SOUTH SIOUX CITY — Lance Hedquist sees a bright future for renewable energy in South Sioux City.
The latest shining example of the northeast Nebraska town’s increasing effort to reduce its carbon footprint is a 21-acre solar park south of the city alongside C Avenue comprised of more than 1,200 solar panels.
“We started up operation in January of this year,” Hedquist, the longtime city administrator, said.
The yet-to-be-named solar park produces 2.3 megawatts of capacity, enough to meet 5 percent of South Sioux City’s total electrical needs.
“We think this is positive for the environment and positive for the ratepayers in our community,” Hedquist said. “It’s a positive for the greenhouse gases — solar doesn’t emit greenhouse gases —and it will replace primarily coal burning facilities.”
The city's massive solar array was built by California-based SolarCity, a subsidiary of electric car manufacturer Tesla Motors and America’s largest full service solar provider. Hedquist said it took about four months to build the array. It was privately financed, with the city supplying the land.
"What SolarCity and Tesla intend to do is combine solar panels with energy storage,” Hedquist said. "The problems with renewables is energy storage — the wind doesn’t always blow or the sun is not always out when you need it — so when you get battery storage coverage, which we expect will take place in five to 10 years, then the value of solar and wind will greatly be enhanced and much more desirable for the public."
Working alongside SolarCity was Trinity Electrical Services, a North Sioux City-based business owned by Gregg Lamoreux.
"It was great to have that to put on a resume," Lamoreux said. "We've done some solar projects in the past, but it was definitely by far the largest one we've done."
This was the first project in Nebraska for SolarCity, which installs solar panels coast-to-coast, and Hedquist thinks this is the second-largest solar array in the state, trailing only a 46-acre solar energy project east of Lincoln.
Lamoreux noted the solar industry is huge in Arizona, California and Nevada; however, he thinks the industry is set to make gains in the Midwest in the near future.
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"It's coming this way and it's great for us to gain that experience and look at different ways of powering the community," he said. "It's great for us to be on the cutting-edge for when the technology starts to take a foothold here in the Siouxland area we're going to be ready for that."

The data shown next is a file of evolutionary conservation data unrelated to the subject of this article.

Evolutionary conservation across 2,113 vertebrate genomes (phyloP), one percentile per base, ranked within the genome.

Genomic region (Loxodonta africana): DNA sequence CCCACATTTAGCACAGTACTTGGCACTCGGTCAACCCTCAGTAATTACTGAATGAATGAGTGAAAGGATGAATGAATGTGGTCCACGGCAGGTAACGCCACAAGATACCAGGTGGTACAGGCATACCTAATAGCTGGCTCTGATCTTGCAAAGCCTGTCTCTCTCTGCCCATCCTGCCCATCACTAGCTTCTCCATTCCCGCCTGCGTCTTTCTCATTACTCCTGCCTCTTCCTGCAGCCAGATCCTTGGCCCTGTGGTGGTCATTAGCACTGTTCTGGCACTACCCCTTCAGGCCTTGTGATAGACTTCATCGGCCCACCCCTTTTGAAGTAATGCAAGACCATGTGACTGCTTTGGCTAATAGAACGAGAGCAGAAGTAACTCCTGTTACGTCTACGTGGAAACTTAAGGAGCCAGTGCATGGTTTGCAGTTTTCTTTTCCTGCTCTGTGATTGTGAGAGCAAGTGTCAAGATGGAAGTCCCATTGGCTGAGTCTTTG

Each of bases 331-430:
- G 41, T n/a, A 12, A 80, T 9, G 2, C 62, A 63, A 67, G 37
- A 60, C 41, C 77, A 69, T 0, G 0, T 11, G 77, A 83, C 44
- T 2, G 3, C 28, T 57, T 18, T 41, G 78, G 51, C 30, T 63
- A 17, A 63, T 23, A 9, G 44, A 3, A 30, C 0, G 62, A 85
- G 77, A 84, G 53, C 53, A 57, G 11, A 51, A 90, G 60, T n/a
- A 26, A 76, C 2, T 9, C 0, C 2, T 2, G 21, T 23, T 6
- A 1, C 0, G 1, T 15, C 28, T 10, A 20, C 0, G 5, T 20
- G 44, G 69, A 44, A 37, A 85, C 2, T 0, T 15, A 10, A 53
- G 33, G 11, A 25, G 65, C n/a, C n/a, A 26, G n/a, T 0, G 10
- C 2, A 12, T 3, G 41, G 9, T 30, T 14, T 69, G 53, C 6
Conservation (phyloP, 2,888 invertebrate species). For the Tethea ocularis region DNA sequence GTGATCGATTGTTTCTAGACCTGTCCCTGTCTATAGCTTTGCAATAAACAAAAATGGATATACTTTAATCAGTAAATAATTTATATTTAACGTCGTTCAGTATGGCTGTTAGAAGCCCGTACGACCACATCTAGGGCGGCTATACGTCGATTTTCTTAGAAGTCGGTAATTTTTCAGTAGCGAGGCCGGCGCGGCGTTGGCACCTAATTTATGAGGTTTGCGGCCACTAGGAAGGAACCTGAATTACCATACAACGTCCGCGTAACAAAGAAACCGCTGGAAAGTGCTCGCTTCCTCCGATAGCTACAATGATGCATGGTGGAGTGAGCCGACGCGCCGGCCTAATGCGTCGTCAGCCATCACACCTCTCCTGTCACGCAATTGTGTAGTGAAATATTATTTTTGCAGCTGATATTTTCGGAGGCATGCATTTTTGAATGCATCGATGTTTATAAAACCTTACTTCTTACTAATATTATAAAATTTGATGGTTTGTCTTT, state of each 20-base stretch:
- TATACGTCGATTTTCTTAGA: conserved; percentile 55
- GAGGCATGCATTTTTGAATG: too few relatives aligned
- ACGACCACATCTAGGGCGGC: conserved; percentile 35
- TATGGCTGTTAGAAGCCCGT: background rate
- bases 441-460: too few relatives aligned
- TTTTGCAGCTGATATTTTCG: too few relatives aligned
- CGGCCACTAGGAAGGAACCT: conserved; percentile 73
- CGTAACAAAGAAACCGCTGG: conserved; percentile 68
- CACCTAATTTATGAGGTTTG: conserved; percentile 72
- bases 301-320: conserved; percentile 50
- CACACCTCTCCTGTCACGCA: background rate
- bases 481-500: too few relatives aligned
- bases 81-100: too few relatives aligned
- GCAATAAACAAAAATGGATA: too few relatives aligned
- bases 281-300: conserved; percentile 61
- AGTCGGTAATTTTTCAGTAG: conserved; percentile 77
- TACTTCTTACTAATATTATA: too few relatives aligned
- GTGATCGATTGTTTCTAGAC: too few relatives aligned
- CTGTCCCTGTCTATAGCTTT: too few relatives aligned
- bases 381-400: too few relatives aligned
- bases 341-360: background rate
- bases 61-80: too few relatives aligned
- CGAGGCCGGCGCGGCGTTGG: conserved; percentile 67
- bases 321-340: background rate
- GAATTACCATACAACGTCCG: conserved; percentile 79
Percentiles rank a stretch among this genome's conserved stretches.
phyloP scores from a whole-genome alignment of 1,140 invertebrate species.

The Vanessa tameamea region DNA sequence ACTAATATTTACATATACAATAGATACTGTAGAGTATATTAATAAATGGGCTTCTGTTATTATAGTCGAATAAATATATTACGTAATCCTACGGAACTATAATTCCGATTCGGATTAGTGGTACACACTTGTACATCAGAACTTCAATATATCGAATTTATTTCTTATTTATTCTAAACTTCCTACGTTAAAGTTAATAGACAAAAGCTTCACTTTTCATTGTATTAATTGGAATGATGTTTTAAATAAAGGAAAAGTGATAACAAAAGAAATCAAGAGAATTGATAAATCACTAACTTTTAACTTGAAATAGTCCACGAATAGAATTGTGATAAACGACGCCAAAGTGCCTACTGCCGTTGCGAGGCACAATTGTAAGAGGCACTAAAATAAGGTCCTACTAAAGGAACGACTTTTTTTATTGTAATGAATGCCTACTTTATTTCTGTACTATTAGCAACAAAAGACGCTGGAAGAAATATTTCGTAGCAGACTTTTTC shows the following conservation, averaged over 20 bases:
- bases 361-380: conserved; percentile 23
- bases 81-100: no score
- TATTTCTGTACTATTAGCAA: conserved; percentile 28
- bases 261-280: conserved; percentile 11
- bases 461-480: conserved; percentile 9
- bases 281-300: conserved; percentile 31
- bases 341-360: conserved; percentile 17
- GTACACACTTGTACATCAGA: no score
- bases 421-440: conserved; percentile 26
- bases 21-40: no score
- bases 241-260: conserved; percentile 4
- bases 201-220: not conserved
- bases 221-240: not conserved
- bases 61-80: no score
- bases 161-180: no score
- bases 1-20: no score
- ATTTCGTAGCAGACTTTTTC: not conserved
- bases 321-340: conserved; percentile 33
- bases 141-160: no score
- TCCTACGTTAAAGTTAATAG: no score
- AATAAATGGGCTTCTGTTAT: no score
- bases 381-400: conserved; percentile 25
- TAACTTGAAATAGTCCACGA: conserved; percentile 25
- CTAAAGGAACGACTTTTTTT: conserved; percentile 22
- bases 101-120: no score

Hedquist said the South Sioux City Council took bids on the solar panel project two years ago and that it’s just one step in the city’s plan to eventually have more than 50 percent of its energy needs provided by renewable means.
In the past, South Sioux City, which operates its own municipal utility, purchased its electricity from Nebraska Public Power District, the Cornhusker State’s largest electric utility. NPPD generates 42 percent of its power from nuclear energy, 32.5 percent from coal, with the remainder coming from wind, hydropower, gas/oil and purchases from other sources.
Hedquist said South Sioux City is slowly phasing out of its contract with NPPD. It plans to be independent of the utility by 2022, which is another reason the city is building up its renewable infrastructure.
In addition to the 5 percent from solar, future plans call for South Sioux City to purchase 7 percent of its power from hydroelectric sources, another 7 percent from under-construction Green Star Gasifiers and 33 percent from a wind energy source, which Hedquist expects the city to finalize in the next two months after reviewing bids.
Green Star Gasifiers is a subsidiary of the Green Star Energy group, the firm building a $25 million plant in the city’s Roth Industrial Park that will have the capability to use multiple sources of fuel, including wood waste, municipal solid waste (garbage), construction and demolition waste, and agricultural waste such as cornstalks, to make electricity.
Once all of those entities are in place, 52 percent of the electricity used to power South Sioux City will have originated from renewable sources, which also brings with it significant cost savings, Hedquist noted.
Environmentalism is strong in South Sioux City where city officials drive electric vehicles and school children discuss clean energy on visits to city hall.
“We ask them, ‘How many want to see more coal plants?’ You don’t see any hands up. You ask them, ‘How many want to see nuclear plants?’ You don’t see any hands. We ask them, ‘How many want to see renewables?’ and every hand is up,” Hedquist said. “They are just solid behind renewables.”
Hedquist said the community’s affection for renewables is contagious. The city is working with the South Sioux City Community Schools system to also make the solar park a learning opportunity for the system's 3,850 students.
“Interestingly enough, we are also putting in monitors in all of our school systems, so grade school kids or high school kids can see how much is being produced at any given time,” Hedquist said. “We see that as a positive thing on the education side; we’re glad to work with the schools to get that done.”